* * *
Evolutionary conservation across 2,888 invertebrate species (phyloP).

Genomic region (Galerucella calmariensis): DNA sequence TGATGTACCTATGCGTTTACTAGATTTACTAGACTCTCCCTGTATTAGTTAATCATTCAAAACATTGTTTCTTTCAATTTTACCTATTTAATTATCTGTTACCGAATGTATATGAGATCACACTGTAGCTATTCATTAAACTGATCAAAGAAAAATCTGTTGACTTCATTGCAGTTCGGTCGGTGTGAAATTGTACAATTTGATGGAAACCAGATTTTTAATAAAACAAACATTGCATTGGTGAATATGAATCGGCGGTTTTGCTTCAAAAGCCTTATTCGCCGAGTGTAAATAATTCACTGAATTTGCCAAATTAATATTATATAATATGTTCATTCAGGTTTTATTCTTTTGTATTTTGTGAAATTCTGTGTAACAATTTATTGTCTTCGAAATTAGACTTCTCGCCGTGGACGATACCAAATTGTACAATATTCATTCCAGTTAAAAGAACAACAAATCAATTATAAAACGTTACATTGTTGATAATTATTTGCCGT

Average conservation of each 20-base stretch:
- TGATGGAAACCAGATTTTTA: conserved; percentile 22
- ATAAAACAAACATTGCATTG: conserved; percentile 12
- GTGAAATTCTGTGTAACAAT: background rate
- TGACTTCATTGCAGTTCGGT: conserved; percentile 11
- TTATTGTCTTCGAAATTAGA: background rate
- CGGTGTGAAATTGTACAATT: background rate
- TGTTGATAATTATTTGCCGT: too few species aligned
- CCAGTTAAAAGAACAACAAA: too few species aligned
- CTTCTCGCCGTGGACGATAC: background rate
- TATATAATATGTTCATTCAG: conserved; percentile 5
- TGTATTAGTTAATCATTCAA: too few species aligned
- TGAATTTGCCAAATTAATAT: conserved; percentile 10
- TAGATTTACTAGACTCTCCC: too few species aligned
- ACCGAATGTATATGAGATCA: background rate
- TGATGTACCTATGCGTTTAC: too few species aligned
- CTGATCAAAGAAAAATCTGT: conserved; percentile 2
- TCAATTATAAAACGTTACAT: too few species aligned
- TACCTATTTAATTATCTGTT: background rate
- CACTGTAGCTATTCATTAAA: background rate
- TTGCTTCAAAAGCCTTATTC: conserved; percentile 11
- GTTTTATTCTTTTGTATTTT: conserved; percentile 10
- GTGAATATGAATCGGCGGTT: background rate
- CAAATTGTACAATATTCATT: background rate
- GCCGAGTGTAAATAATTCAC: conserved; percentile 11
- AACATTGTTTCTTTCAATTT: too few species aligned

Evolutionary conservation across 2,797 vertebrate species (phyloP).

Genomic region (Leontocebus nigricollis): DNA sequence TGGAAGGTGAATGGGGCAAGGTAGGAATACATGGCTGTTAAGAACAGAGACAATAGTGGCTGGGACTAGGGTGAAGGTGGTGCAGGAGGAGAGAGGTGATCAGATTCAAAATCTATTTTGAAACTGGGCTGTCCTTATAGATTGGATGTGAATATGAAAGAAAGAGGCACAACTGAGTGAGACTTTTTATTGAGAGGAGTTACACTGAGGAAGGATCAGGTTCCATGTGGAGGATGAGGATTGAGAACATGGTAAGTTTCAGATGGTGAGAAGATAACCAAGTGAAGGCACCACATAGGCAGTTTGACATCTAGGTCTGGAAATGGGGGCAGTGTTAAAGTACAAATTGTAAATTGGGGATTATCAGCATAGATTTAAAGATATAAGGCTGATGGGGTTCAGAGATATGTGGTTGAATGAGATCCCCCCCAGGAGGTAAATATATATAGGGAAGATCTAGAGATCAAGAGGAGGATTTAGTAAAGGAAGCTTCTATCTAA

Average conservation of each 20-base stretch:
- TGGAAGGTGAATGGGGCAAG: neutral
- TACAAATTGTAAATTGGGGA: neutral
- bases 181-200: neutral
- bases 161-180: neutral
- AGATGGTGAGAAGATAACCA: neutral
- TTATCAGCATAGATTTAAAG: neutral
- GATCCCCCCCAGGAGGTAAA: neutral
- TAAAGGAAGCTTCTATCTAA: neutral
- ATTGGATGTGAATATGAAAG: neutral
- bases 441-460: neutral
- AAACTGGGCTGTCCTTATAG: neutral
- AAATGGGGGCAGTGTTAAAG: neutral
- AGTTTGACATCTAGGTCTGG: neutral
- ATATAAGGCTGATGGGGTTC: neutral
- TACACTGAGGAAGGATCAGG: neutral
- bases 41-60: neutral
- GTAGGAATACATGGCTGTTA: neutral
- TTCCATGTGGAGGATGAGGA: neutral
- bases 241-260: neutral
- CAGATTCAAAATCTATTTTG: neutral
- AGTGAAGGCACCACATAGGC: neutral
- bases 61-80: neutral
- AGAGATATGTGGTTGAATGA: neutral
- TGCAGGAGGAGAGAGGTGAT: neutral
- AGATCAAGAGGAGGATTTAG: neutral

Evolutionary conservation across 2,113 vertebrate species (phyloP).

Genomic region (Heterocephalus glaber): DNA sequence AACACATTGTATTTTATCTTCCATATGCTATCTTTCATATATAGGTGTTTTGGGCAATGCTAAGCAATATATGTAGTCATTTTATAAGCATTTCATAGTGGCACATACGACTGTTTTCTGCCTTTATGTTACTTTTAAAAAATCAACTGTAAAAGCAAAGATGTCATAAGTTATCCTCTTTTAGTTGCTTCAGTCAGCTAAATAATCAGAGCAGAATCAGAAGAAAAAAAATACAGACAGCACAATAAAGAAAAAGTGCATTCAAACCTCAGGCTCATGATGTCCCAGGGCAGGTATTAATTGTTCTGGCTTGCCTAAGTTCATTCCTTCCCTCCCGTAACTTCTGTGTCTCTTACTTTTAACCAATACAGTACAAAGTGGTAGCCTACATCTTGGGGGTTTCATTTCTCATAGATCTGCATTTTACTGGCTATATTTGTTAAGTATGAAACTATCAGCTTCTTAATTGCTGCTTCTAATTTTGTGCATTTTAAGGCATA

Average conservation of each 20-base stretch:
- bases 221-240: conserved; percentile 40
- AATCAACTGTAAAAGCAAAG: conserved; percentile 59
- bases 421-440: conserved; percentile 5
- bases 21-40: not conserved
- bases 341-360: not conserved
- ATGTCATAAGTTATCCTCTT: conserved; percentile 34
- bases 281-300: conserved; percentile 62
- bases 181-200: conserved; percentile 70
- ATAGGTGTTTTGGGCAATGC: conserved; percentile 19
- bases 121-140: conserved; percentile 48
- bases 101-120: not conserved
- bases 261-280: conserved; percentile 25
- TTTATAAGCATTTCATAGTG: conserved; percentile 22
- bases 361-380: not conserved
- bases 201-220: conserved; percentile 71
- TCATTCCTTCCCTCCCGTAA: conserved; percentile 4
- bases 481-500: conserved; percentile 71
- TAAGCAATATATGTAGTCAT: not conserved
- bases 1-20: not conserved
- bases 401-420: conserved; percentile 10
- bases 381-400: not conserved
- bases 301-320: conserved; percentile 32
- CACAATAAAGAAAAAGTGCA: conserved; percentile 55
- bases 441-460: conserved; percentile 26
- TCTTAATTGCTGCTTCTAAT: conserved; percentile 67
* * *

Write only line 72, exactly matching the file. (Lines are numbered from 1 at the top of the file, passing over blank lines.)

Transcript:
- TTTATAAGCATTTCATAGTG: conserved; percentile 22